changed for the better under Obama's leadership?  No.  Have the wealthy gotten richer?  Yes.  Has Obama shown compassion for the poor and suffering?  No.  Has he broken every promise that he made on the campaign trail?  Pretty much.  Is he a democrat or a republican?  It's hard to tell the difference.

          I am absolutely revolted by the thought of having another republican president, but there is a real danger in continuing to support Obama.  There is a lot of anger against him right now.  Almost every newspaper is loaded with people screaming about how much they hate him...and that is not good for the Democratic Party.

          Everyone on this site keeps recommending that we fight to elect more progressive leaders in Congress...I agree that it would help, but realistically, what is more likely to happen in 2012 is that Obama wins reelection and many Democratic congressmen will be kicked out of congress, so that Obama ends up running the country with a Republican congress...

          ...and I find that unacceptable....because of his tendency to side with the Republicans it might end up looking just like a republican administration and that would cause long term damage to the Democratic party.

          If you want to talk about long term goals, then how about we start fighting to ensure the survival of the progressive arm of the democratic party.

          •  Your bottom line, as you see it. (1+ / 0-)

            Things did get better under this president, objectively.  An economy that was screaming for the abyss recovered somewhat, and people got some help.

            You just have to take into account that there are people who would see him lose no matter what, and as such, have mounted an unprecedented campaign of obstruction.

            You're so worried about what people think that you fail to consider things in a more active way, changing what people think, instead of trying to adapt to deal with it.

            The Republicans will always find a way to turn the screws on us, even when we do everything right, and they're really not letting us do everything right, either.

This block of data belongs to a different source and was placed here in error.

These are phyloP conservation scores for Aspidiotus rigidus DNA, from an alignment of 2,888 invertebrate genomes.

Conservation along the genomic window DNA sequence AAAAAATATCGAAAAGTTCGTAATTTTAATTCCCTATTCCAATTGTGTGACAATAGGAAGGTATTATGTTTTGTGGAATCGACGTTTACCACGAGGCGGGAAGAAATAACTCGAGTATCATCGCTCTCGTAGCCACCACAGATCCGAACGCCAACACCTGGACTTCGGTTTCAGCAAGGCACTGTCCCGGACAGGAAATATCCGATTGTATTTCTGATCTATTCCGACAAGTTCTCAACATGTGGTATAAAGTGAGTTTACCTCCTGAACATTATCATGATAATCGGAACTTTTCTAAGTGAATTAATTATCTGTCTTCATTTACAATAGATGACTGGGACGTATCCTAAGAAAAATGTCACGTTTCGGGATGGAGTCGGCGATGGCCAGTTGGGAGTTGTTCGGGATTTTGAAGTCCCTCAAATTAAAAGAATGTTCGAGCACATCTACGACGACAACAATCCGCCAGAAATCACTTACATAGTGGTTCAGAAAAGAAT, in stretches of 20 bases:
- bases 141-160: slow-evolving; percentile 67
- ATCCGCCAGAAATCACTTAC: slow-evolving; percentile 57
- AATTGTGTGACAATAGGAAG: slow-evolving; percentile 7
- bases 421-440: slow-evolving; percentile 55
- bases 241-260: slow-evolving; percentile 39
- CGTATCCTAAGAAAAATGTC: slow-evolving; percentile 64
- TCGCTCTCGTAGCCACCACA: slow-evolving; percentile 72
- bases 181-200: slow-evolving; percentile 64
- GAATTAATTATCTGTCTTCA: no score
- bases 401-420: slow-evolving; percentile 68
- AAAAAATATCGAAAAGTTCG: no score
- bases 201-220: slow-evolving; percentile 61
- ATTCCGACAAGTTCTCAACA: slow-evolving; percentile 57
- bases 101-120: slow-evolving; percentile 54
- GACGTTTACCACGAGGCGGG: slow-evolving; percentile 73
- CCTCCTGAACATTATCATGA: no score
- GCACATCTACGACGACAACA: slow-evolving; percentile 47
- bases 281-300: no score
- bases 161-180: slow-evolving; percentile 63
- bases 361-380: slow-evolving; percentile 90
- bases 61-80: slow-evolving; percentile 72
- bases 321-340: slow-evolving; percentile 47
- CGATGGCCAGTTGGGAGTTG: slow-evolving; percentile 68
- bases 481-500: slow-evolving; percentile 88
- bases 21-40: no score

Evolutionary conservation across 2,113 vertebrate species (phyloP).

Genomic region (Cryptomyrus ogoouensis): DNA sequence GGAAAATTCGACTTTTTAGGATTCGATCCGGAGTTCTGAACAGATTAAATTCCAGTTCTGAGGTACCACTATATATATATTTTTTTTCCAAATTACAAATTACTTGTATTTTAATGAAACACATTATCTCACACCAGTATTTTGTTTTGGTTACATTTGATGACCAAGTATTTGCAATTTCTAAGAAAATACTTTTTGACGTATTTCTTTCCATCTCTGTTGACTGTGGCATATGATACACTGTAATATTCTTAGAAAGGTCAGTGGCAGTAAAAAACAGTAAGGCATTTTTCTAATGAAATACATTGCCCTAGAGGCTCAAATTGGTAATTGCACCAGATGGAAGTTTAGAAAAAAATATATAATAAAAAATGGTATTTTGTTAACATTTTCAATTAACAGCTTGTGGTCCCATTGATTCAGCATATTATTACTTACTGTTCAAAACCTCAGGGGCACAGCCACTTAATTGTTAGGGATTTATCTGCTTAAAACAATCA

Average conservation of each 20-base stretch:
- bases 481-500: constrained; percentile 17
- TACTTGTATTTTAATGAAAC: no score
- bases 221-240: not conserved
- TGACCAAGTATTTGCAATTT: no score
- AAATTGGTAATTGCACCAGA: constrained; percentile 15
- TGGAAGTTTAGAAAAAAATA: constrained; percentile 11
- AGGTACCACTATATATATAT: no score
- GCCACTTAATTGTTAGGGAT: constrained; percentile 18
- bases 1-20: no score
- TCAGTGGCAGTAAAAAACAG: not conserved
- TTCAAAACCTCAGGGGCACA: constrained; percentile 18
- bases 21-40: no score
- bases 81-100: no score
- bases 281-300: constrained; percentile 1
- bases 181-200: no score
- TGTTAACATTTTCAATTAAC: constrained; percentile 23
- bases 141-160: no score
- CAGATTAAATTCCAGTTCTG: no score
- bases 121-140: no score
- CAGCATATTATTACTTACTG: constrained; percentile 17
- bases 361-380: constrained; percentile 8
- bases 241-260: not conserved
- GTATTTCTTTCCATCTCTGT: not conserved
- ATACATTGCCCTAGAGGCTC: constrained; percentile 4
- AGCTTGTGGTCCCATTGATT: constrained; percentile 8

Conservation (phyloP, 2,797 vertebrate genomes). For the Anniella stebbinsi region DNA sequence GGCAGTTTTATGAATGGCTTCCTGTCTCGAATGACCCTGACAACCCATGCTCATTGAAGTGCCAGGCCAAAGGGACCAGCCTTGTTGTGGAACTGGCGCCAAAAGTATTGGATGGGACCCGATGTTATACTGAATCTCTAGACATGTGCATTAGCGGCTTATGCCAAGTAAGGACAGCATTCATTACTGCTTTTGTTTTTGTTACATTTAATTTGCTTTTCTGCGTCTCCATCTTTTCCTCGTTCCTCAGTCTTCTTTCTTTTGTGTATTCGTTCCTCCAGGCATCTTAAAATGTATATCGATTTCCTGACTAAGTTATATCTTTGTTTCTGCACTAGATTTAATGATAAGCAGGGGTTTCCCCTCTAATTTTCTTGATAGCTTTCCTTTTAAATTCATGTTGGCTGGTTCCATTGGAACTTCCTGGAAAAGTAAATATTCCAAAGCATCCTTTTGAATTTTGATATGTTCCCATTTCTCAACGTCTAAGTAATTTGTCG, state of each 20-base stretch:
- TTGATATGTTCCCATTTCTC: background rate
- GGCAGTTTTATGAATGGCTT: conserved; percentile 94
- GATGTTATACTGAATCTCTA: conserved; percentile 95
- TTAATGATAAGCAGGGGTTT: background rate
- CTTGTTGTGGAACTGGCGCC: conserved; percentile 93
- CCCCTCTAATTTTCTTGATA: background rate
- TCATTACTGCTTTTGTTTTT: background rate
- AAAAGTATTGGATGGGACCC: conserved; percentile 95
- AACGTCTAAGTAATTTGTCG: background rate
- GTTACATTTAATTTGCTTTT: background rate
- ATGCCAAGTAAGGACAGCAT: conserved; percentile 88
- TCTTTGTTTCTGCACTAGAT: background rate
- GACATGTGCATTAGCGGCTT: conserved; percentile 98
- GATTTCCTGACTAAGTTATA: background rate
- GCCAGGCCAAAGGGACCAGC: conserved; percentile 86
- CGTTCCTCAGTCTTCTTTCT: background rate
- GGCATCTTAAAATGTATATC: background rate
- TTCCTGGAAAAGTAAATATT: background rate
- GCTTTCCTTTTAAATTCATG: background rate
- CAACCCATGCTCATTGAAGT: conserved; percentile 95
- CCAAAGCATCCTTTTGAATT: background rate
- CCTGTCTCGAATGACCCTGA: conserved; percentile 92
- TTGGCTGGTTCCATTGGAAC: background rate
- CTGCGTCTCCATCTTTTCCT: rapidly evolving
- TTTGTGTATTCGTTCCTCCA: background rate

So, we have to approach this more rhetorically, less trying to win on substance the Republicans strangled in the crib on purpose.

            Simple question: In the years since Republicans successfully urged the disempowering of workers and unions in the Midwest, what has happened to those states economies?

            by Stephen Daugherty on Tue Aug 16, 2011 at 03:31:23 PM PDT

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            •  I'm sorry, but I disagree, and I think it's odd (0+ / 0-)

              that you chose to say this:

              You're so worried about what people think that you fail to consider things in a more active way, changing what people think, instead of trying to adapt to deal with it.

              Doesn't that negate the argument that Obama has been helpless because he can only work with the political reality that he faces?  

              I agree with David Sirota:

              According to the Washington Post, the president's advisors say the only "responsible" thing for the president to do is to "explore policies that have a chance of passage, rather than making a political statement." Translated into plain English from Washington-ese, this is the White House stating that the president will only consider job-related legislation that congressional Republicans already support, and that the president will not push a proposal that the GOP right now opposes. Hey, the administration is saying, the president is binded by the political reality of today's GOP intransigence -- and there's nothing he can do about that, other than work within that reality's confines.

              Except, of course, there is something he can do. He can stop pretending to be an innocent bystander, and instead acknowledge what he really is -- an active participant, and likely the single most powerful one, in the political process. In Washington-ese, he can reject the notion that having "a chance of passage" is the opposite of "making a political statement" -- and realize that the two are complementary concepts. In short, like other legislatively successful presidents, he can use "political statements" as a means of changing the political reality, thus giving other legislative alternatives "a chance of passage."


              •  He has to deal with the Republicans directly... (0+ / 0-)

                ... and they have purpose built their system to take him down.

                We, on the other hand, can do something he can't do by himself: win an election, and bring back a Democratic majority, so the people who want to see him lose are less powerful, less in control of the agenda.

                See, what David Sirota's hidden premise here is, and what I don't think you would agree with is that Republicans are reasonable enough when pushed that they would yield the President a political victory.  That's what you, and far too many people on this site believe.  You want Republicans to behave like Democrats did in the past.

                I think it's far too soon to expect that.